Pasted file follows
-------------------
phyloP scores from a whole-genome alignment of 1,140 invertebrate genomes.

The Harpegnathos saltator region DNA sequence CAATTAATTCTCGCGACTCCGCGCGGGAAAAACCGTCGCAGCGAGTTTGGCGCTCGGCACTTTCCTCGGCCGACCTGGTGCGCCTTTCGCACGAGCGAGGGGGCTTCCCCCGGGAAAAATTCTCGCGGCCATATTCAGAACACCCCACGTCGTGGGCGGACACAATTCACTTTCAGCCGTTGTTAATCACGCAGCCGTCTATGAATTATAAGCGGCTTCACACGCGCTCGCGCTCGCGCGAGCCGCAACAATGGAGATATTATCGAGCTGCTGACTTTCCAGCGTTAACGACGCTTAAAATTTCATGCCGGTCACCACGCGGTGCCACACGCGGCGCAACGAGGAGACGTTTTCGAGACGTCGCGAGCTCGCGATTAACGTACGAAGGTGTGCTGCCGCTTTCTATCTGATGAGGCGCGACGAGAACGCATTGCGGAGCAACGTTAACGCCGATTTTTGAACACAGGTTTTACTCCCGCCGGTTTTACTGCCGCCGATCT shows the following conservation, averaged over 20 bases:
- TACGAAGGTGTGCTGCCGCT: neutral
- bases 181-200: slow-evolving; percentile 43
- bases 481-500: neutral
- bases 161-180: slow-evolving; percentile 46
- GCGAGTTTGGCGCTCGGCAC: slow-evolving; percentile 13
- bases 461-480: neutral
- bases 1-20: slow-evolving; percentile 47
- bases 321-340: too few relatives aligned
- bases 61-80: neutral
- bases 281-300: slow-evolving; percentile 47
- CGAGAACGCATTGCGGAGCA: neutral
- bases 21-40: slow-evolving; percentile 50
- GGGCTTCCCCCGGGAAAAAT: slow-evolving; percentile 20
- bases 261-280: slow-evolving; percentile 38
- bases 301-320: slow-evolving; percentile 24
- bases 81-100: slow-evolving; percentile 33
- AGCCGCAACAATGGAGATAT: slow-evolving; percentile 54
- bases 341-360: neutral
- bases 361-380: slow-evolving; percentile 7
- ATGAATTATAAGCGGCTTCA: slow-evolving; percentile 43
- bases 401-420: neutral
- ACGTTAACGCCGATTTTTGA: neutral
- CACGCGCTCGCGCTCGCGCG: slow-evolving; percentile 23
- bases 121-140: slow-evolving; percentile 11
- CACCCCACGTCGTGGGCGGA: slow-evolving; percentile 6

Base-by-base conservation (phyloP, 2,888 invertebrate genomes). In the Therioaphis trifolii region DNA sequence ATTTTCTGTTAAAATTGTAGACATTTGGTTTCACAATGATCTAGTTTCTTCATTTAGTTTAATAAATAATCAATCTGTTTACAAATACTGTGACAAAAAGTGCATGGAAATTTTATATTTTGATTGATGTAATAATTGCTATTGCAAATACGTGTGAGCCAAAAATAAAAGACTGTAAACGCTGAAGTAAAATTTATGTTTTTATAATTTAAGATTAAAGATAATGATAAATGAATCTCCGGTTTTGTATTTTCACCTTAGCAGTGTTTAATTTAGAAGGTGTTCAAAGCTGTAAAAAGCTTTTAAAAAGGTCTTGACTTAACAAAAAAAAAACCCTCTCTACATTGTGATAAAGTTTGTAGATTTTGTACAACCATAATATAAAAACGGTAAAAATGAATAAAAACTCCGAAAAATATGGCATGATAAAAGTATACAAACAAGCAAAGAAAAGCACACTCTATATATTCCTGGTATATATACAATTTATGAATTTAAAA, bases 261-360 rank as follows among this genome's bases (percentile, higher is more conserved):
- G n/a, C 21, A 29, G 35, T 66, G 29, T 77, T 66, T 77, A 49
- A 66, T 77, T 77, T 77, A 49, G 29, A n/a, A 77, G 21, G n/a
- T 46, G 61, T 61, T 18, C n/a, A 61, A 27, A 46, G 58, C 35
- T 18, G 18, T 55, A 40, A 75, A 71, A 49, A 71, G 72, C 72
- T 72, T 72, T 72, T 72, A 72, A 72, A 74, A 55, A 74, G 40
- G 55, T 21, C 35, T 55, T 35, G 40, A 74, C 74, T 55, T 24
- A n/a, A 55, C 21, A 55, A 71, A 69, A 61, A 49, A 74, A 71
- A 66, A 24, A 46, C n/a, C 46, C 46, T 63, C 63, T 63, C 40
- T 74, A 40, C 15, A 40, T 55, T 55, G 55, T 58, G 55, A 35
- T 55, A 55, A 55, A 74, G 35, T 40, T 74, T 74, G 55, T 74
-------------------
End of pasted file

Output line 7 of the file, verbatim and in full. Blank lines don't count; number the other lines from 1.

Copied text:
- GCGAGTTTGGCGCTCGGCAC: slow-evolving; percentile 13